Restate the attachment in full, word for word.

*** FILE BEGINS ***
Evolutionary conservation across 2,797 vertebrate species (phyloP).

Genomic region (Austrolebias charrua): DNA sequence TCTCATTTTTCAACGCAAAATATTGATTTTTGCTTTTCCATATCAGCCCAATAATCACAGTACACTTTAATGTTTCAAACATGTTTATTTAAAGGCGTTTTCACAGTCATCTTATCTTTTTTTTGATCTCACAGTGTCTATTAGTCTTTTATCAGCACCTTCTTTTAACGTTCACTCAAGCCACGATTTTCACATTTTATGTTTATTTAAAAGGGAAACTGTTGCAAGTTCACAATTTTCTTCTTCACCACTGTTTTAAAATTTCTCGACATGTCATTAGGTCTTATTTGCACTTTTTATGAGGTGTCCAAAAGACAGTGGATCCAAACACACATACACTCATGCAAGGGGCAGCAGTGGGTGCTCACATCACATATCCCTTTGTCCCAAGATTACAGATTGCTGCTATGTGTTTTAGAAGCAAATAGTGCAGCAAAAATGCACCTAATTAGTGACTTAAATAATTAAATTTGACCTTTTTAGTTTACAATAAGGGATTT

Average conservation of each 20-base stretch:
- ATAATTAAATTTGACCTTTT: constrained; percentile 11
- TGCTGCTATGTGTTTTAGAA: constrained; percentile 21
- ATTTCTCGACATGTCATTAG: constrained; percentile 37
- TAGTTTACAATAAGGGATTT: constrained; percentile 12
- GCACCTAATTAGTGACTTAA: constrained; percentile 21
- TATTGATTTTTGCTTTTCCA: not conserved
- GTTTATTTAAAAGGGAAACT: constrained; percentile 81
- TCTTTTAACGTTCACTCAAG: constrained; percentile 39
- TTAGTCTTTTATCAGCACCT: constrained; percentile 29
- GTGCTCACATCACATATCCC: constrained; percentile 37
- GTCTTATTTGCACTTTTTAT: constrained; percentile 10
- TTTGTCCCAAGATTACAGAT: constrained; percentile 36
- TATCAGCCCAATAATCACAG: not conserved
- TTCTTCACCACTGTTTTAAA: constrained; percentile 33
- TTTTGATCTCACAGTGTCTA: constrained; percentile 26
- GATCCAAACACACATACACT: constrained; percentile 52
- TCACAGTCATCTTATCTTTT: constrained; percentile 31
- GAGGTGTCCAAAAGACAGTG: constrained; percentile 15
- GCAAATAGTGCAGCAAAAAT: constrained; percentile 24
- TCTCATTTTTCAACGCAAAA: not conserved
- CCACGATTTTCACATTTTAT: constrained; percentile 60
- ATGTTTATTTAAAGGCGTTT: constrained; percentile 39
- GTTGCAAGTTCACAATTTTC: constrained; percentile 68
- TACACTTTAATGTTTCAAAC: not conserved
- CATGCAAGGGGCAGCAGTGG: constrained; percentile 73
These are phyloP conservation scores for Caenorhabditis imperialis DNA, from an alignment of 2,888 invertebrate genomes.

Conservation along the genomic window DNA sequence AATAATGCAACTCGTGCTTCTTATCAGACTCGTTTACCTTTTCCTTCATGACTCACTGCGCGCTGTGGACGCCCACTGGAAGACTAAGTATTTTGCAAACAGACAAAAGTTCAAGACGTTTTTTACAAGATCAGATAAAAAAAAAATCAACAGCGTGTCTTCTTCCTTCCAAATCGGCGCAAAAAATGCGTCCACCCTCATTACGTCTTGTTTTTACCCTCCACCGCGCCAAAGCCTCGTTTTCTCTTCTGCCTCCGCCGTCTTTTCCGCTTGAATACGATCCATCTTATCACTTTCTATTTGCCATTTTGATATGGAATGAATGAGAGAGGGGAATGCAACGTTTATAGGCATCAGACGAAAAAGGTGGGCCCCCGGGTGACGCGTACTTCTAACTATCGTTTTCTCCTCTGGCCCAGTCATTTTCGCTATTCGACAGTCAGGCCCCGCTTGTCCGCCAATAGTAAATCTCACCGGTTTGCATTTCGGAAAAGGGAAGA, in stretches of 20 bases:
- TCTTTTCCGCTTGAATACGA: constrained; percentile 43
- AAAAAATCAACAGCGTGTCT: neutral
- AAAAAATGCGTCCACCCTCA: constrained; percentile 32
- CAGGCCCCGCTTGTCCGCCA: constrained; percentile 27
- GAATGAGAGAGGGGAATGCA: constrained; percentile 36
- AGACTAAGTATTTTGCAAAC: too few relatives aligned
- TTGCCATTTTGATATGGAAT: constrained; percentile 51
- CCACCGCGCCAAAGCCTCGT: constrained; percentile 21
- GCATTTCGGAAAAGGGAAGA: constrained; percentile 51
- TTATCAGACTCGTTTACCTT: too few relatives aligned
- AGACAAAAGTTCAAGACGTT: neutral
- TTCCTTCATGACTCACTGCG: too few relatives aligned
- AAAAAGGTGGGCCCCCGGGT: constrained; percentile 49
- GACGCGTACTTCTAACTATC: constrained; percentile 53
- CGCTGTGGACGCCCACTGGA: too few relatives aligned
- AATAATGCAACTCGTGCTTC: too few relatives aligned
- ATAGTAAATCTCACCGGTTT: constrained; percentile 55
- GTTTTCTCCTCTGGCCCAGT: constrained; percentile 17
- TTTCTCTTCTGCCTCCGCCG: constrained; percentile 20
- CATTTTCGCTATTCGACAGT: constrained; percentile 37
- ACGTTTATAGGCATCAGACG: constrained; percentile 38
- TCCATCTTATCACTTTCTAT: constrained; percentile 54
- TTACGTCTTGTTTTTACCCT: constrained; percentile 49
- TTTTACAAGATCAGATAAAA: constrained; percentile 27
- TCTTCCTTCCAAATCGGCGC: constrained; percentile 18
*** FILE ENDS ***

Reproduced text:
Evolutionary conservation across 2,797 vertebrate species (phyloP).

Genomic region (Austrolebias charrua): DNA sequence TCTCATTTTTCAACGCAAAATATTGATTTTTGCTTTTCCATATCAGCCCAATAATCACAGTACACTTTAATGTTTCAAACATGTTTATTTAAAGGCGTTTTCACAGTCATCTTATCTTTTTTTTGATCTCACAGTGTCTATTAGTCTTTTATCAGCACCTTCTTTTAACGTTCACTCAAGCCACGATTTTCACATTTTATGTTTATTTAAAAGGGAAACTGTTGCAAGTTCACAATTTTCTTCTTCACCACTGTTTTAAAATTTCTCGACATGTCATTAGGTCTTATTTGCACTTTTTATGAGGTGTCCAAAAGACAGTGGATCCAAACACACATACACTCATGCAAGGGGCAGCAGTGGGTGCTCACATCACATATCCCTTTGTCCCAAGATTACAGATTGCTGCTATGTGTTTTAGAAGCAAATAGTGCAGCAAAAATGCACCTAATTAGTGACTTAAATAATTAAATTTGACCTTTTTAGTTTACAATAAGGGATTT

Average conservation of each 20-base stretch:
- ATAATTAAATTTGACCTTTT: constrained; percentile 11
- TGCTGCTATGTGTTTTAGAA: constrained; percentile 21
- ATTTCTCGACATGTCATTAG: constrained; percentile 37
- TAGTTTACAATAAGGGATTT: constrained; percentile 12
- GCACCTAATTAGTGACTTAA: constrained; percentile 21
- TATTGATTTTTGCTTTTCCA: not conserved
- GTTTATTTAAAAGGGAAACT: constrained; percentile 81
- TCTTTTAACGTTCACTCAAG: constrained; percentile 39
- TTAGTCTTTTATCAGCACCT: constrained; percentile 29
- GTGCTCACATCACATATCCC: constrained; percentile 37
- GTCTTATTTGCACTTTTTAT: constrained; percentile 10
- TTTGTCCCAAGATTACAGAT: constrained; percentile 36
- TATCAGCCCAATAATCACAG: not conserved
- TTCTTCACCACTGTTTTAAA: constrained; percentile 33
- TTTTGATCTCACAGTGTCTA: constrained; percentile 26
- GATCCAAACACACATACACT: constrained; percentile 52
- TCACAGTCATCTTATCTTTT: constrained; percentile 31
- GAGGTGTCCAAAAGACAGTG: constrained; percentile 15
- GCAAATAGTGCAGCAAAAAT: constrained; percentile 24
- TCTCATTTTTCAACGCAAAA: not conserved
- CCACGATTTTCACATTTTAT: constrained; percentile 60
- ATGTTTATTTAAAGGCGTTT: constrained; percentile 39
- GTTGCAAGTTCACAATTTTC: constrained; percentile 68
- TACACTTTAATGTTTCAAAC: not conserved
- CATGCAAGGGGCAGCAGTGG: constrained; percentile 73
These are phyloP conservation scores for Caenorhabditis imperialis DNA, from an alignment of 2,888 invertebrate genomes.

Conservation along the genomic window DNA sequence AATAATGCAACTCGTGCTTCTTATCAGACTCGTTTACCTTTTCCTTCATGACTCACTGCGCGCTGTGGACGCCCACTGGAAGACTAAGTATTTTGCAAACAGACAAAAGTTCAAGACGTTTTTTACAAGATCAGATAAAAAAAAAATCAACAGCGTGTCTTCTTCCTTCCAAATCGGCGCAAAAAATGCGTCCACCCTCATTACGTCTTGTTTTTACCCTCCACCGCGCCAAAGCCTCGTTTTCTCTTCTGCCTCCGCCGTCTTTTCCGCTTGAATACGATCCATCTTATCACTTTCTATTTGCCATTTTGATATGGAATGAATGAGAGAGGGGAATGCAACGTTTATAGGCATCAGACGAAAAAGGTGGGCCCCCGGGTGACGCGTACTTCTAACTATCGTTTTCTCCTCTGGCCCAGTCATTTTCGCTATTCGACAGTCAGGCCCCGCTTGTCCGCCAATAGTAAATCTCACCGGTTTGCATTTCGGAAAAGGGAAGA, in stretches of 20 bases:
- TCTTTTCCGCTTGAATACGA: constrained; percentile 43
- AAAAAATCAACAGCGTGTCT: neutral
- AAAAAATGCGTCCACCCTCA: constrained; percentile 32
- CAGGCCCCGCTTGTCCGCCA: constrained; percentile 27
- GAATGAGAGAGGGGAATGCA: constrained; percentile 36
- AGACTAAGTATTTTGCAAAC: too few relatives aligned
- TTGCCATTTTGATATGGAAT: constrained; percentile 51
- CCACCGCGCCAAAGCCTCGT: constrained; percentile 21
- GCATTTCGGAAAAGGGAAGA: constrained; percentile 51
- TTATCAGACTCGTTTACCTT: too few relatives aligned
- AGACAAAAGTTCAAGACGTT: neutral
- TTCCTTCATGACTCACTGCG: too few relatives aligned
- AAAAAGGTGGGCCCCCGGGT: constrained; percentile 49
- GACGCGTACTTCTAACTATC: constrained; percentile 53
- CGCTGTGGACGCCCACTGGA: too few relatives aligned
- AATAATGCAACTCGTGCTTC: too few relatives aligned
- ATAGTAAATCTCACCGGTTT: constrained; percentile 55
- GTTTTCTCCTCTGGCCCAGT: constrained; percentile 17
- TTTCTCTTCTGCCTCCGCCG: constrained; percentile 20
- CATTTTCGCTATTCGACAGT: constrained; percentile 37
- ACGTTTATAGGCATCAGACG: constrained; percentile 38
- TCCATCTTATCACTTTCTAT: constrained; percentile 54
- TTACGTCTTGTTTTTACCCT: constrained; percentile 49
- TTTTACAAGATCAGATAAAA: constrained; percentile 27
- TCTTCCTTCCAAATCGGCGC: constrained; percentile 18